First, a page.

“The Michigan Chamber represents approximately 5,000 job providers throughout the state who employ over one million residents, noted Michigan Chamber President & CEO Rich Studley. “Chamber members are strongly committed to moving Michigan forward by advancing this agenda to grow Michigan’s economy and strengthen our economic competitiveness.”
“The Chamber’s 2019-2020 legislative priorities reflect our commitment to delivering powerful advocacy and being the leading voice for business at the State Capitol,” Studley added.
Key Legislative Priorities
Our lobbying efforts are currently focused on a number of key issues that impact the success of Michigan businesses.
Michigan is experiencing a prolonged shortage of talent. Across our state, employers are struggling to find skilled workers to fill critical jobs and grow their businesses. Michigan must rethink our approach to K-12 education to ensure today’s students have the skills needed to move Michigan forward.
For Michigan to be a leader in job creation and economic growth, our state’s employment laws must be fair, practical and affordable. Michigan job providers need the flexibility to operate their businesses – and attract and retain good and talented employees – without intrusive government mandates, regulations and restrictions.
We must remain focused on the goal of making Michigan an ideal place to do business. Energy costs will always be a primary driver for business decisions, which is why ensuring Michigan has access to competitively priced oil, natural gas, and electricity is essential to continued economic growth.
Rising health care costs continue to be a significant financial threat to Michigan’s businesses. Policymakers should avoid implementing costly state and federal health insurance mandates and other plan design restrictions and instead focus on implementing market-friendly, consumer-driven reforms that will enable job providers and individuals to purchase affordable coverage in the private health insurance marketplace.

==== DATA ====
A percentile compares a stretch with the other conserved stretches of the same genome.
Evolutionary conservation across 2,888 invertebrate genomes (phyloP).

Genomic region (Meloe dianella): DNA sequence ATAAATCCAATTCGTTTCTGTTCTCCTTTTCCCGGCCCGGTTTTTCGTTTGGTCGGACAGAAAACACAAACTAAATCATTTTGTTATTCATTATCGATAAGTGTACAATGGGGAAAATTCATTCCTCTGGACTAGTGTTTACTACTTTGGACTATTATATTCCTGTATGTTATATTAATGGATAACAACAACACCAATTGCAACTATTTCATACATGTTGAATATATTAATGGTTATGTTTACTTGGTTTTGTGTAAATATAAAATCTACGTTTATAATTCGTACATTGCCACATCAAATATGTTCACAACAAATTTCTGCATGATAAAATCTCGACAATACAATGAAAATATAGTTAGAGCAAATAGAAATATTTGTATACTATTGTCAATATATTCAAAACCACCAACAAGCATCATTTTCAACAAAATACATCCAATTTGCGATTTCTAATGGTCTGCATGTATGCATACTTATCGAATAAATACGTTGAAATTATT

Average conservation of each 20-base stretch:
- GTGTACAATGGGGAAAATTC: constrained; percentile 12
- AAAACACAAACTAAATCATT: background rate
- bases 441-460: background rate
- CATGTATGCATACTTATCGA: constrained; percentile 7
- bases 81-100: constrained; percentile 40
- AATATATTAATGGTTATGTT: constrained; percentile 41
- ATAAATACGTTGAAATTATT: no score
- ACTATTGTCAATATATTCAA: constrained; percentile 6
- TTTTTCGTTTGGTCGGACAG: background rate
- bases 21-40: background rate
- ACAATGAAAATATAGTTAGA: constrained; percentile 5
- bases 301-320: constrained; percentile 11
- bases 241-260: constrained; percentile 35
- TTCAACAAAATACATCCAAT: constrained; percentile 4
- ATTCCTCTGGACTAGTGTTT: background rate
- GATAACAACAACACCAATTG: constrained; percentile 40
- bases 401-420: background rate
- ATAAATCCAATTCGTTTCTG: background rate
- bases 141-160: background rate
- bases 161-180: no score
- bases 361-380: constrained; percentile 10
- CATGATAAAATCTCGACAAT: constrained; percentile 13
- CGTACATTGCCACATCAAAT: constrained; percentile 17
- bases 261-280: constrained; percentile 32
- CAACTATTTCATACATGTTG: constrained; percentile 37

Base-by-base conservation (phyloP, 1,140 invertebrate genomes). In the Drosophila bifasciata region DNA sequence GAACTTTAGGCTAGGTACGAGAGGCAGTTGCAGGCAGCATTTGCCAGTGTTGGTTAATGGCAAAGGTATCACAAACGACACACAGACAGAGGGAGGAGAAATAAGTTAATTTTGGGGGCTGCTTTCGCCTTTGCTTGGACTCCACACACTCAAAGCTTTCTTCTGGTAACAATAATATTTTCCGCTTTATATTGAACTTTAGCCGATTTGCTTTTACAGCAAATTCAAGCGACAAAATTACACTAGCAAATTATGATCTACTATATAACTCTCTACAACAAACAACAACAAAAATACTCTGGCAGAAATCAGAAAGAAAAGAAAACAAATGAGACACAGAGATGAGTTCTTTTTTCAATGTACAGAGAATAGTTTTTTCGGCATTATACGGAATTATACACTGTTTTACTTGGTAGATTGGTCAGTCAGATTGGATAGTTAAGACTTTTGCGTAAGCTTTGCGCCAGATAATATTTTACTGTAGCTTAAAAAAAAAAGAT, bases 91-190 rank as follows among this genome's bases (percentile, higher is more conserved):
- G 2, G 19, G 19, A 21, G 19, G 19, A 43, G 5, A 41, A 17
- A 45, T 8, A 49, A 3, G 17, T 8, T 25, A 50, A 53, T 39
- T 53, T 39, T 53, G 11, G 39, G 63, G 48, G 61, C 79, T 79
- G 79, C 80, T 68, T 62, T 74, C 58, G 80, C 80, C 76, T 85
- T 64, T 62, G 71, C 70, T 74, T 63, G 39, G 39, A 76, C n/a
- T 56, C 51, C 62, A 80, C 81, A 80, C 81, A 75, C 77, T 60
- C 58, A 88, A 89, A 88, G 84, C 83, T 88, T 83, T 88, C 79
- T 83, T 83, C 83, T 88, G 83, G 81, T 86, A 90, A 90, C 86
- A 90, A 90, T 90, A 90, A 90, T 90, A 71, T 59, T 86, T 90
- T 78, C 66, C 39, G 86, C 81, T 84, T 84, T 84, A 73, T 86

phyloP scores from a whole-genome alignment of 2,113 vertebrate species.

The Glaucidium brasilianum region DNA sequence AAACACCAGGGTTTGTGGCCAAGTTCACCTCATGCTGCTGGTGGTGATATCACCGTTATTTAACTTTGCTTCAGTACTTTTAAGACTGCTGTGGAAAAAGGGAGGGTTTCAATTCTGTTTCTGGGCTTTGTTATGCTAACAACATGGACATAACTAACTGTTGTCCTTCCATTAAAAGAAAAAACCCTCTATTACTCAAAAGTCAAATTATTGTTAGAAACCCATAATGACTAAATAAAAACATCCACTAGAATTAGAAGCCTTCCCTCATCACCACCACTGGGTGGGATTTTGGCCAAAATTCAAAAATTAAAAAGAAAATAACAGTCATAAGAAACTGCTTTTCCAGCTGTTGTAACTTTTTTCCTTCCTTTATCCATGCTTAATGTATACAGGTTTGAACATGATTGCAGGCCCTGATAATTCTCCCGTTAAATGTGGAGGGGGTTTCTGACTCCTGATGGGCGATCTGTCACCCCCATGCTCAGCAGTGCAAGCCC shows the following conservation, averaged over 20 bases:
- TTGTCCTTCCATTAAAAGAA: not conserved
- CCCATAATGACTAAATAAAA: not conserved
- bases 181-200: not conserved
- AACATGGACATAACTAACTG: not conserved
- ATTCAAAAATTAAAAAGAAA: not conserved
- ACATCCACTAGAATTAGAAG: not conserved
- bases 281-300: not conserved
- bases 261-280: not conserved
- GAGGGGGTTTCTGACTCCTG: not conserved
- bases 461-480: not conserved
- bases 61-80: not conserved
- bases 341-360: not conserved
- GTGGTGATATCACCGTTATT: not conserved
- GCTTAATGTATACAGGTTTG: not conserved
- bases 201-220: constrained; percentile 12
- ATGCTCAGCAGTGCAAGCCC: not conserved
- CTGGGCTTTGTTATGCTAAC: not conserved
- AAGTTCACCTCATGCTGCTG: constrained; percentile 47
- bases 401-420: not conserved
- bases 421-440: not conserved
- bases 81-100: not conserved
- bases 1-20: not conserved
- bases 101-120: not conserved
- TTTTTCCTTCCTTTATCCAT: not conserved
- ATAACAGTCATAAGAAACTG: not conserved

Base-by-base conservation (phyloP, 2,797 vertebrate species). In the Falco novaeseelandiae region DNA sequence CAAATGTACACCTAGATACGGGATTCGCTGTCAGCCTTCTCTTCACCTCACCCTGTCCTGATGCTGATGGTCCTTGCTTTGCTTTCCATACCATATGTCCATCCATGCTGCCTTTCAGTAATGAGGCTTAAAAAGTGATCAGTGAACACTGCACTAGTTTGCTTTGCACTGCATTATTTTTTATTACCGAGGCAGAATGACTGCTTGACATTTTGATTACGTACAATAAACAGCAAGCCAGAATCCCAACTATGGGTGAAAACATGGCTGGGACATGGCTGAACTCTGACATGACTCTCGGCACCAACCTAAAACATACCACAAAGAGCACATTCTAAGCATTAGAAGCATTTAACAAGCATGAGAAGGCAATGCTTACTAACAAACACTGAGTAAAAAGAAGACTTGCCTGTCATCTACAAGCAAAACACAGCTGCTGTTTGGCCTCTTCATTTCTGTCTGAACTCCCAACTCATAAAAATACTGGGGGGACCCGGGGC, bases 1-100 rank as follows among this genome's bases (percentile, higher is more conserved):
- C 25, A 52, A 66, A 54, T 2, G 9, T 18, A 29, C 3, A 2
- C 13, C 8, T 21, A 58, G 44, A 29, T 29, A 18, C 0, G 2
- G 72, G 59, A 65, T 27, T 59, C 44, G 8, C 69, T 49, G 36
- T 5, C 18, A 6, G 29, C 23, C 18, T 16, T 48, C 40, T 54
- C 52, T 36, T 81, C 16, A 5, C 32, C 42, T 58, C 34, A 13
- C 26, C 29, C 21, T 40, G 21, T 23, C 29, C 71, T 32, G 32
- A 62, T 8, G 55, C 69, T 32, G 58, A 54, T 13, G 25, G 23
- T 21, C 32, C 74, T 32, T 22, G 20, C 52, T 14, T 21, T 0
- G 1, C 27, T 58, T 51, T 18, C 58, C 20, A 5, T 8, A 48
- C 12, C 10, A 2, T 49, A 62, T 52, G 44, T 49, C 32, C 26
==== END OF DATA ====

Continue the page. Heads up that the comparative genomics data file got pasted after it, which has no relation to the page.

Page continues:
Michigan’s economic competitiveness and the health and safety of citizens depends on elected leaders working together to implement effective strategies to construct and maintain safe, reliable and affordable infrastructure. The time for campaign rhetoric and lofty promises has long since passed; we must demand less talk and more action. Michigan’s current band-aid approach to fixing the roads is exacerbating safety hazards and increasing repair costs
Michigan has long been considered a leader in the national legal reform movement and must continue to work proactively to strengthen and improve the state’s legal climate. Commonsense reforms should be pursued to lower Michigan’s highest-in-the-nation auto insurance premiums and protect job providers against frivolous lawsuits and excessive legal bills.
Michigan job providers contribute substantially to state and local government; paying just under $14 billion a year in state and local taxes, according to a recent report compiled by the Anderson Economic Group. Michigan has also made significant improvements to its business tax environment and must continue to do so to stay economically competitive for jobs and investment. Protecting and building on past reforms will continue to promote Michigan’s strengthening fiscal health.